Morpheus goes open source

Just days after the sudden shutdown of its file-swapping network, software license company StreamCast Networks has announced it will release a new version of its Morpheus application, transferring the technology onto an open source software package.

The Morpheus service was originally based on FastTrack, a closed proprietary technology created by Dutch software company KaZaa (the technology is now licensed by Australian company, Sharman Networks Ltd) and used by KaZaa Media Desktop and Grokster software. The new service, called Morpheus Preview Edition, will run on an open-source peer-to-peer (P2P) technology created by Gnutella in 2000.

In a statement released on the company's web site, CEO of StreamCast Networks/Morpheus Steve Griffin said the decision to deploy a new breed of software was triggered by dual attacks affecting both StreamCast (formerly known as MusicCity)and the Morpheus application. The first, he said, was a denial-of-service attack on StreamCast's servers. A separate attack on the Morpheus software programs installed on Morpheus user's computer was also launched in the same week.

"We believe some of these attacks continue as Morpheus users attempt to connect to the old Morpheus User Network. This is why it is important to quickly deploy our new software product," Griffin said in his statement.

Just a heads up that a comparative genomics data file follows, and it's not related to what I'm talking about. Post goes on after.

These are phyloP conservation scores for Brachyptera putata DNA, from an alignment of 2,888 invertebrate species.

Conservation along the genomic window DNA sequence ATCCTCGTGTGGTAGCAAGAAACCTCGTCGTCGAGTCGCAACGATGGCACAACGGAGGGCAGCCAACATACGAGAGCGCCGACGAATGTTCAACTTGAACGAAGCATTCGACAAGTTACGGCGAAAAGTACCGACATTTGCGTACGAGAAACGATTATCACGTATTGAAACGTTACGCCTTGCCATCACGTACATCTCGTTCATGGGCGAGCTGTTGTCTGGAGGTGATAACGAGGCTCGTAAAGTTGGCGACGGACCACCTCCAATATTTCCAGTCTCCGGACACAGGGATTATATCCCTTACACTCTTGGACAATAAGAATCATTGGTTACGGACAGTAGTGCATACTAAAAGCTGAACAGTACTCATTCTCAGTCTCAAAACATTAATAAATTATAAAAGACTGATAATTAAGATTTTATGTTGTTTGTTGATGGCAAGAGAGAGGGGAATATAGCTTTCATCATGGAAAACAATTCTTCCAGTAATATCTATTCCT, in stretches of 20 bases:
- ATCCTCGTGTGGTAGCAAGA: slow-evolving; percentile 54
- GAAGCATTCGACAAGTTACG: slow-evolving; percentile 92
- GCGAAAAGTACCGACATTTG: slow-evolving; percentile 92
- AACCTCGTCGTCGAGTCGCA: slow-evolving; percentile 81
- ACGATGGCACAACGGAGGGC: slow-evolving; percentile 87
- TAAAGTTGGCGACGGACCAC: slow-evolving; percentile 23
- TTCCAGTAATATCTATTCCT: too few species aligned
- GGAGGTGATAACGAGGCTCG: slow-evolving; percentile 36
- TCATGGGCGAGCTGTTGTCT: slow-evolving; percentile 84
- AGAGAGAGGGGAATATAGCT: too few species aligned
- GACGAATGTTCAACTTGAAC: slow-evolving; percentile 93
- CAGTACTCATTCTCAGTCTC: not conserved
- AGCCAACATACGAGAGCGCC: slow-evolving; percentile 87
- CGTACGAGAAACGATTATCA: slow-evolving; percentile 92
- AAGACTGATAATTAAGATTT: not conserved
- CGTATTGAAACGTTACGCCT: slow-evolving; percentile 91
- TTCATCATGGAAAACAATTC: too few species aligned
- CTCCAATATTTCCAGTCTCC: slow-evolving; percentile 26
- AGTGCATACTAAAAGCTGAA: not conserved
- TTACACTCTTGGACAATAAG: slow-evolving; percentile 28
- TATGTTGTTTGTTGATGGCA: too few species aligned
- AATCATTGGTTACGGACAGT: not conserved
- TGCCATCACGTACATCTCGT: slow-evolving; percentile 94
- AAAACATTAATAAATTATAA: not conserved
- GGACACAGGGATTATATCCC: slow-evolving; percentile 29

Griffin also said the decision to move across to open-source software was prompted by beliefs that the attacks came from the former KaZaa software.

"We believe it to have the ability to access your computer at will and change registry settings," he said.

Access to Morpheus, a file trading service from StreamCast Networks, was abruptly cut last week after users were told by the Morpheus message service to upgrade their software in order to connect to the network. However, no newer version of the software was available.

Although Sharman Networks and Grokster were distributing a new version of the FastTrack file-swapping software, StreamCast's Griffin said his service had not been offered the upgrade.

The new Morpheus technology will now give users the ability to search both the world wide web and the Morpheus/Gnutella Network, but will not connect to computers running KaZaa Media Desktop or Grokster.

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Nadia Cameron

Computerworld
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